Additional note: In the past, when the only known viable schedules were Everyman and nap-only, it was common to name the Everyman schedules based on the core length instead of the nap count. This naming convention doesn't work with DC/TC schedules and consequently was dropped in favour of the nap count naming scheme. Some people still prefer to use the old naming scheme, so this should be watched out for. (The conversion is quite easy: 'Everyman 6' is a 6 hour core, which matches up with the modern day Everyman 1; 'Everyman 4.5' is a 4.5 hour core, which matches up with the modern day Everyman 2; 'Everyman 3' is a 3 hour core, identical in name and layout to the modern day Everyman 3, and 'Everyman 1.5' is a 1.5 hour core, which matches up with the modern Everyman 4.)
The two traditional nap-only schedules are Uberman (6 equidistant 20min naps) and Dymaxion (4 equidistant 30min naps). It is common practice to shorthand these to U6 and D4. You can extrapolate from here to come up with naming conventions for other schedules; e.g. a schedule of 8x 20min naps could be named Uberman 8 or U8.
A schedule with 3 equidistant single full length cores (3x90min) is known as 'Triphasic'. This is arguably just Tri Core 0, but gets a special name due to to its equidistant properties.
A schedule with 4 equidistant 20min naps is known as the 'Tesla' schedule. This should arguably just be called Uberman 4, but gets a special name because of its absurd difficulty (it is probably significantly harder to adapt to than Uberman or Dymaxion). The worst thing about this schedule's name is that everyone instantly assumes Tesla slept this way (even though he didn't).
A schedule which follows Dymaxion rhythm but where 1 nap is replaced with a single full length core (1x90min, 3x30min equidistant) is known as the 'Trimaxion' schedule (because there are three Dymaxion naps). This is arguably just a shortened E3 with 30min naps.
A schedule which follows Dymaxion rhythm but where 2 naps are replaced with single full length cores (2x90min, 2x30min equidistant) is known as the 'Bimaxion' schedule (because there are two Dymaxion naps). This is arguably just a shortened DC2 with 30min naps. In the past this has also been named the 'Quadphasic' schedule, although that name is no longer used, because it is frankly very stupid.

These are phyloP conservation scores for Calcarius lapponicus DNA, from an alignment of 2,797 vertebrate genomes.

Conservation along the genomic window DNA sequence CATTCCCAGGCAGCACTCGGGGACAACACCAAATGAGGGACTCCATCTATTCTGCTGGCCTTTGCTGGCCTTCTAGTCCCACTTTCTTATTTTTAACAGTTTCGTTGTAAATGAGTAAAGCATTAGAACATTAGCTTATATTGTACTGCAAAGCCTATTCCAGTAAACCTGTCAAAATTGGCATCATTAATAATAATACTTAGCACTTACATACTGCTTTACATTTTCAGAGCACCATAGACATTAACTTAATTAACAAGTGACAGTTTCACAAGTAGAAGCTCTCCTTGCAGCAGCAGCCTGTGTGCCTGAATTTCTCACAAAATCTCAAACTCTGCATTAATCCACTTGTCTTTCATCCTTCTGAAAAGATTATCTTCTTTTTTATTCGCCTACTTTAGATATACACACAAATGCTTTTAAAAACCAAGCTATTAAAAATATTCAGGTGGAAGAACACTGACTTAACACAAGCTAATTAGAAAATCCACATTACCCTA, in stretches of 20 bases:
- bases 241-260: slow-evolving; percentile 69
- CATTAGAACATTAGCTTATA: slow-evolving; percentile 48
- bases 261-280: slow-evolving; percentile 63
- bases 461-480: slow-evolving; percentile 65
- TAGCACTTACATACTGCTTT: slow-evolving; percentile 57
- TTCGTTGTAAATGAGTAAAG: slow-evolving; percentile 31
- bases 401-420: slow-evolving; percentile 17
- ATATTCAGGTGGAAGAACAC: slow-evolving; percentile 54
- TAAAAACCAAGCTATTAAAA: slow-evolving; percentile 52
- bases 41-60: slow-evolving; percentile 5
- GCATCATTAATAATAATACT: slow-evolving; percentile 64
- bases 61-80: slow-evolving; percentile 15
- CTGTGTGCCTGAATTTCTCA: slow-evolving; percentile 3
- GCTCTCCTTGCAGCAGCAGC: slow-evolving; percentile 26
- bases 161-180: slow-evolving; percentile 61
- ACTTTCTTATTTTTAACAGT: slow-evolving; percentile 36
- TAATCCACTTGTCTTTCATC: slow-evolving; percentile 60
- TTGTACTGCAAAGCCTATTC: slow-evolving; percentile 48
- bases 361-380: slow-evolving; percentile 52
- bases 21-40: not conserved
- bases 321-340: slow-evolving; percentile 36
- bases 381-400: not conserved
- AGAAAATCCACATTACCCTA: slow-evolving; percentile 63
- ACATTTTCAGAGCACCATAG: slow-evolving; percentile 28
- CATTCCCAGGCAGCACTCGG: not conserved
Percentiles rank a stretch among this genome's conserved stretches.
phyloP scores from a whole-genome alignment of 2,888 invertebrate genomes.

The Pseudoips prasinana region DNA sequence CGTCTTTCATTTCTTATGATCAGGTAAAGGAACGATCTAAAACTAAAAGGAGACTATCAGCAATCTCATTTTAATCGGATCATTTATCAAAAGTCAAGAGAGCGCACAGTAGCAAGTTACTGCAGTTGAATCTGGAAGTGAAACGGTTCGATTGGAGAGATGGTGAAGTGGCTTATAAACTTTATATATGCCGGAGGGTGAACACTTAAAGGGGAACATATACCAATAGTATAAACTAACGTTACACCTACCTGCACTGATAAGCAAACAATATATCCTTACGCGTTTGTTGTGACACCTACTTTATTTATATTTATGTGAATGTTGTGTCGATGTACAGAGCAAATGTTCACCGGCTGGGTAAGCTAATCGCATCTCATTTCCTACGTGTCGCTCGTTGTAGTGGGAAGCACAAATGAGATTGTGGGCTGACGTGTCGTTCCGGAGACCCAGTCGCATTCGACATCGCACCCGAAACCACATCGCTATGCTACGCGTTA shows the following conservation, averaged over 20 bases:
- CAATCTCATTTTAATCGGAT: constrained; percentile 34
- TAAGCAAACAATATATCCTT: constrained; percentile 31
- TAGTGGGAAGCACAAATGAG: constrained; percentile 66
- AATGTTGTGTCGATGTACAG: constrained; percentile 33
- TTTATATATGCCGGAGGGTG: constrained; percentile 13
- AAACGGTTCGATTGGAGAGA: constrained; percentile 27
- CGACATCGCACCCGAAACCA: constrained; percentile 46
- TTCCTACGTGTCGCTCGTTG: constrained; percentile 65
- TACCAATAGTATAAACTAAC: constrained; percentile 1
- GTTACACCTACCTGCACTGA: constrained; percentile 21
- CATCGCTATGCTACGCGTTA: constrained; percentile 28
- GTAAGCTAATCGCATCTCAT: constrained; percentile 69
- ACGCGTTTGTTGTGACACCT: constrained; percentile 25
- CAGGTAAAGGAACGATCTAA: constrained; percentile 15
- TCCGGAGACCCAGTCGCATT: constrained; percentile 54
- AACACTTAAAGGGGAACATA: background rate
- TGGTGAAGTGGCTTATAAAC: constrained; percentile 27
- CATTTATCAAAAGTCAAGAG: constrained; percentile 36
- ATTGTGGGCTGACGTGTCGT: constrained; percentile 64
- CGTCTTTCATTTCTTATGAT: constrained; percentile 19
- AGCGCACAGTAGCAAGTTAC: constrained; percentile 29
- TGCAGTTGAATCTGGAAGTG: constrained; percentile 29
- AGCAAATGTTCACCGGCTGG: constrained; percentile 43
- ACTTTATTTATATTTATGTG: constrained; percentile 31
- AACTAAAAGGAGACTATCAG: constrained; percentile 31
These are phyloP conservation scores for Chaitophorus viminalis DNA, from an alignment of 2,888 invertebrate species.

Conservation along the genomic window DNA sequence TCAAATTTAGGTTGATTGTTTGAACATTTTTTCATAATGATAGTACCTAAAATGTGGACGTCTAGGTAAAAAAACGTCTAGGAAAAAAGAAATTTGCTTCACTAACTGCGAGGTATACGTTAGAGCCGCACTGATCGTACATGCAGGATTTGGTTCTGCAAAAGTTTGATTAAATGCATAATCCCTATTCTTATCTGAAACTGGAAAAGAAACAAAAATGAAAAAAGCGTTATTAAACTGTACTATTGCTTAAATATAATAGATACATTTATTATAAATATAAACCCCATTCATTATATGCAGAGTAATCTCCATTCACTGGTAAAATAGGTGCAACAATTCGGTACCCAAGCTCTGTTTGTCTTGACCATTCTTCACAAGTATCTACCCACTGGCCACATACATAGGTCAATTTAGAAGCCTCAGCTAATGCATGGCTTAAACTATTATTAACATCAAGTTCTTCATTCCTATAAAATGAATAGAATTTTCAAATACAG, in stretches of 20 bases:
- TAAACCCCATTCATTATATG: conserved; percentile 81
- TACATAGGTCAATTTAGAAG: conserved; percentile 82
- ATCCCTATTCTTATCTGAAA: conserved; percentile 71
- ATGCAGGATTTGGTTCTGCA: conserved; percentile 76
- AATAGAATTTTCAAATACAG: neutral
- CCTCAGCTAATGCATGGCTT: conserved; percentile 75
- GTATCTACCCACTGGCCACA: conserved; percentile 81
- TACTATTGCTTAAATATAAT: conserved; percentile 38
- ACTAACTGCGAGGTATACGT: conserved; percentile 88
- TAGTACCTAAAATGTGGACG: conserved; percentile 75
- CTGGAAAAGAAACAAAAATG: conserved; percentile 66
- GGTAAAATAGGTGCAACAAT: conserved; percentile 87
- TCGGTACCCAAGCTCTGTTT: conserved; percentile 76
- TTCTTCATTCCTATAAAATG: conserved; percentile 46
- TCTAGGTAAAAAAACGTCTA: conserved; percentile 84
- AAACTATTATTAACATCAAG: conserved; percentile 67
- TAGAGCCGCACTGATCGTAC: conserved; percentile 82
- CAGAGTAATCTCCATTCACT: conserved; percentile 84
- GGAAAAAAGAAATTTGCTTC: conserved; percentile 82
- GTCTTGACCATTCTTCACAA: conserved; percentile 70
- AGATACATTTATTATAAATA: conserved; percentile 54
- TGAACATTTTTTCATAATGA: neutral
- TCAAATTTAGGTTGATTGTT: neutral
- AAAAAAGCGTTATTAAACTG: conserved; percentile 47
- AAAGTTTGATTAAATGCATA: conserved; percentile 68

As a contrast to the classic schedule groups, you could sort some of these special schedules into families. For example, the schedules which follow the Uberman rhythm (DC4, E5 and U6) could be grouped together. Likewise, the schedules which follow the Dymaxion rhythm (Bimaxion, Trimaxion and Dymaxion) could be grouped together. For the sake of describing the various schedules to a beginner, I feel it works better to group them this way, so this is the format I will be using for the remaining pages in this section.
When deviating from a traditional scheduling pattern, the following 'modifiers' can be applied to a schedule name to quickly explain how it differs from normal:
Typically these schedule modifiers will be appended after the abbreviated schedule name, printed in a format such as 'E3-extended', 'DC2-flipped', 'Segmented-shortened', etc. This is the format currently used within the Discord server and probably a good idea to stick to. Non-standard modifiers such as 'reduced' or 'lengthened' should be avoided.
The recovery modifier is typically only used as a modifier for those on a monophasic sleep pattern (Mono-recovery).
For each schedule on the site, I have ranked them in difficulty as follows based on their sleep time totals:
If you don't have much experience with polyphasic sleep, you should seriously just stick to easy schedules, or if you're looking for more of a challenge and you're not underage you could consider trying out moderate ones. Schedules with a difficulty level of 'somewhat hard' or higher are not really advised for beginners at all, because you are more likely to fail the adaptation with these - you should really avoid them if it's your first time trying. (Please don't do a very hard or insanely hard schedule on your first time - virtually nobody ever succeeds with those.)